Clotilde,this is delicious. I made it for lunch today and my meat loving husband ate his first vegan noodles and loved them. The peanut sauce smelled so good neither of us could resist. I added chopped green onion tops, Thai basil leaves and a spritz of lime juice to mine. Pablo ate his plain and said he would eat it again. This is the true test of his limits on vegan experiments I attempt,usually solo. Many thanks for the new sauce…ch

  • Mmm… love peanut sauce. I like a little fish sauce in mine, too.

    • A little fish sauce sounds like a great addition indeed for omnivores!

  • judi

    Brilliant. I love gado gado but the recipe I use for the peanut sauce takes a bit of time. Shall try with this. And your noodles suggestion. Thank you so much. Especially for posting when you have a new baby in the house!

    • I wasn’t familiar with gado gado, so thanks for the introduction! Do you have a recipe to share?

      • judi

        More a list than a recipe! Put some or all of the following on a large platter and serve it with a bowl of the peanut sauce. Shredded white cabbage, cooked carrots, spring onions, new or waxy potatoes, prawn crackers, hard-boiled eggs, cucumber, tomatoes, bean sprouts, haricots verts. My mouth is watering!

  • Mary Frances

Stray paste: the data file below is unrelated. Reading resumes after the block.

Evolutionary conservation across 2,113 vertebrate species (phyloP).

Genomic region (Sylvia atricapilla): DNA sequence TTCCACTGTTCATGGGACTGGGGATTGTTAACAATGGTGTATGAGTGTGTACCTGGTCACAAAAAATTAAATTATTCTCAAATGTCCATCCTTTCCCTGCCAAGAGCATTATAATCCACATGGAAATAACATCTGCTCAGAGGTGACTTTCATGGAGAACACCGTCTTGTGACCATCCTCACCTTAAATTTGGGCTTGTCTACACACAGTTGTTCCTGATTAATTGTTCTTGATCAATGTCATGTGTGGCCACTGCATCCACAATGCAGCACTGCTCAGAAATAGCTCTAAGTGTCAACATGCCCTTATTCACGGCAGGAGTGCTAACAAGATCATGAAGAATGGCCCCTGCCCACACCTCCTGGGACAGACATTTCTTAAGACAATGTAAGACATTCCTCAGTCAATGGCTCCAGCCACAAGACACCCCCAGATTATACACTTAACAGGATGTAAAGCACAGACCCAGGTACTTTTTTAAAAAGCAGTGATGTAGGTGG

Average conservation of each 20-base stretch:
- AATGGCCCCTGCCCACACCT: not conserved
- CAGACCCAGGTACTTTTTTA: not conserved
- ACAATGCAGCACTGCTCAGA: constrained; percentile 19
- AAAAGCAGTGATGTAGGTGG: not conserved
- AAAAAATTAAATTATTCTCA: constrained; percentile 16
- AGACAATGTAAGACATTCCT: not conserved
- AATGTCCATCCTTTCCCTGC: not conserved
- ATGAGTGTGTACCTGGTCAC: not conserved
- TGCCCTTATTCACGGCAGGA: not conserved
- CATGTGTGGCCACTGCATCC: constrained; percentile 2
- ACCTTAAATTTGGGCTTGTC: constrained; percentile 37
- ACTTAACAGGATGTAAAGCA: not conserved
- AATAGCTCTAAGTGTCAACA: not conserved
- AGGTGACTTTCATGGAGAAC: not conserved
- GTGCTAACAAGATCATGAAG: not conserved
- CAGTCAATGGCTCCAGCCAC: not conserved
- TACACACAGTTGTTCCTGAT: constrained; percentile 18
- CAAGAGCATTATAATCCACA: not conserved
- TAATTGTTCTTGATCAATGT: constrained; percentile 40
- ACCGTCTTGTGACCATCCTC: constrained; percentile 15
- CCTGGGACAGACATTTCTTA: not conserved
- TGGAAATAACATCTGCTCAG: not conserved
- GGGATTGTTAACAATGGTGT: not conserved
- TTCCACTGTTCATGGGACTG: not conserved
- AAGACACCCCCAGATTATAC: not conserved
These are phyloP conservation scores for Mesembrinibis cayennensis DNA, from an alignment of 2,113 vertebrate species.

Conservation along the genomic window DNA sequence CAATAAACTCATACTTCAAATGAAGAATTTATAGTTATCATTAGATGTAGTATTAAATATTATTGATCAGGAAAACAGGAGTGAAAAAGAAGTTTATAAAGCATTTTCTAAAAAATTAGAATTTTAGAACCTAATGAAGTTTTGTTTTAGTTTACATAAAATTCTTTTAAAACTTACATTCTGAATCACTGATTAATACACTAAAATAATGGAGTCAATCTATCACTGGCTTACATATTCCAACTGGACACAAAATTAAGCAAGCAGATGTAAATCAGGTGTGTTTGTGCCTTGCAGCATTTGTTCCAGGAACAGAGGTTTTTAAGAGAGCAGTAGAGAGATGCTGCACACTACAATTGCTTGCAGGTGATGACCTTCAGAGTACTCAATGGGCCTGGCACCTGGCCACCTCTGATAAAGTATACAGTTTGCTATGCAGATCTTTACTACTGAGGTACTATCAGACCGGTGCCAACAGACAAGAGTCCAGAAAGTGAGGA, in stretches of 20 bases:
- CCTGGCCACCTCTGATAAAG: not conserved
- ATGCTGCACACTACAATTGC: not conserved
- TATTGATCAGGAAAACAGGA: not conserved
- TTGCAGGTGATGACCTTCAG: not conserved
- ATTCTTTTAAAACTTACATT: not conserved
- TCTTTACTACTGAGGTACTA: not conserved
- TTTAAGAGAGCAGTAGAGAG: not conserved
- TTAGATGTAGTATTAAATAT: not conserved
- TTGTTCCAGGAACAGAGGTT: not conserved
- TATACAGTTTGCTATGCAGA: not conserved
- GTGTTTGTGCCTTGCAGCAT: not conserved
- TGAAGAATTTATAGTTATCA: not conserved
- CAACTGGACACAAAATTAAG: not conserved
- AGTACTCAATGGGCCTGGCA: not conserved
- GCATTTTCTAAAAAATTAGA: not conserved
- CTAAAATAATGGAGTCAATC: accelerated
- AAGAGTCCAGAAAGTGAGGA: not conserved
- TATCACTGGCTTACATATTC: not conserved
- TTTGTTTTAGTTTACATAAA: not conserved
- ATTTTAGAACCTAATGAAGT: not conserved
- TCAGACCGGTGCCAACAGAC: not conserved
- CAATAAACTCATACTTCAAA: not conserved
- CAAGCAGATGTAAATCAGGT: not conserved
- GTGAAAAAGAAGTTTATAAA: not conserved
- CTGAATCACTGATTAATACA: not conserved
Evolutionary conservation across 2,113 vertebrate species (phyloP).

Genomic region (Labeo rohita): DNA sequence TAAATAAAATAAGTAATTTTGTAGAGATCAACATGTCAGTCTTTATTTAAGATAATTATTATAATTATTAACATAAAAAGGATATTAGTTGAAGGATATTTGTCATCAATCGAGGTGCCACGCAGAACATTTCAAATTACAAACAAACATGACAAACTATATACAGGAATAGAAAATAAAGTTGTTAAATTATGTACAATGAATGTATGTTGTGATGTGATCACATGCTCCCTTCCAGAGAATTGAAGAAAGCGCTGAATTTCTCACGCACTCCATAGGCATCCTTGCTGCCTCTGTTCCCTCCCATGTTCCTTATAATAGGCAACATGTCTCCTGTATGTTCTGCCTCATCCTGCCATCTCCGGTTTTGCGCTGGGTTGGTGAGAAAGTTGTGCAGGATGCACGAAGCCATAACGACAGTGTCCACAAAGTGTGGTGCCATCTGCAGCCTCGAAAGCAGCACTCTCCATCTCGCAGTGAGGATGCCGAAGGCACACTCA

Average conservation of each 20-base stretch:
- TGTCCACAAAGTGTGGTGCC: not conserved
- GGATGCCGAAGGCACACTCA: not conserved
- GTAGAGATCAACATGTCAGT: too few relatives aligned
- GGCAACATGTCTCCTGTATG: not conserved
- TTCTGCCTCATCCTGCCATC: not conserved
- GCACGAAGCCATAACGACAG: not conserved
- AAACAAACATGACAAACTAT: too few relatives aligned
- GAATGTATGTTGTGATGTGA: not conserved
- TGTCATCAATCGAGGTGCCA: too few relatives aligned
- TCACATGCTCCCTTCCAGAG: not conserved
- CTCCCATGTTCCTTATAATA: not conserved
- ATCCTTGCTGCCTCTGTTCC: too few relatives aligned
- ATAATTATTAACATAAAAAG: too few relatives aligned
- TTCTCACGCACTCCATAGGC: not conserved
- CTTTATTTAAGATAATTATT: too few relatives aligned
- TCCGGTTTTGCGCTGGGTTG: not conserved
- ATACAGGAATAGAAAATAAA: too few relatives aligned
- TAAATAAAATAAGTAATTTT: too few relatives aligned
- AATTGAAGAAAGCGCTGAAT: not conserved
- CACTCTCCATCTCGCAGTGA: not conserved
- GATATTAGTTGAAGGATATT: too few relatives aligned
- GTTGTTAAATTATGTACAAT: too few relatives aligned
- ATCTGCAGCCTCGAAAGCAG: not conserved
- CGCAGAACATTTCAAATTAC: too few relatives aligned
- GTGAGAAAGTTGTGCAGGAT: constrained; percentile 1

I love how versatile and delicious peanut sauce is. It doesn’t seem too hard to make either! Thanks for sharing!

  • Annabel Smyth

    This looks good. I think I’d add a little fish sauce if I didn’t want a vegan dish. And stir it through “slow-fried” vegetables (cooked slowly in a frying-pan, taking up to 45 minutes if there are root vegetables, and stirred frequently), as often I stir hummus through them.

    By the way – for busy mothers and lazy cooks, you can get (at least, you can in the UK) cubes of frozen grated ginger which you can keep in your freezer, and also garlic (which I don’t use). And bottled lime juice as one would never have a fresh lime on hand when wanted.

    • Love the sound of those slow-fried vegetables, Annabel! And I guess you could make your own frozen grated ginger, too, when you have time to spare.

  • This sounds really good, I will try it today. I buy a large piece of ginger, grate it and keep it in the freezer in one of those trays that is like an ice cube tray, but has larger cells for baby food, so that each lump is a tablespoonful.

    • That sounds really handy. Does the ginger hold together well enough that you can unmold the cubes and transfer them to a freezer bag once completely frozen?

      • I fill half the cells with ginger and the other half with Jamie Oliver’s curry paste and leave them in it. I am sure if you pushed the ginger down to compress it a bit, it would stick together and you’d be able to store it in a bag. Good luck.

        • Susan Welch

          Other ginger-freezing tricks I have tried when purchasing large quantities of fresh ginger [great deals at the Asian market…] are grating it fresh and freezing the whole lot in a thin, flat layer in a plastic bag – easily breaking off a piece as needed – or even just putting the whole root in a bag in the freezer as is: the skin scrapes off easily and it can be grated still frozen.

          Can’t wait to try this sauce as I was planning to make fresh spring rolls tonight!

        • Thank you! Do you have a link to the curry recipe you use?

          • http://www.jamieoliver.com/recipes/recipe/easy-homemade-curry-pastes/#Tqerk6TB3MZGMDUC.97

            I usually make the rogan josh paste. I haven’t tried the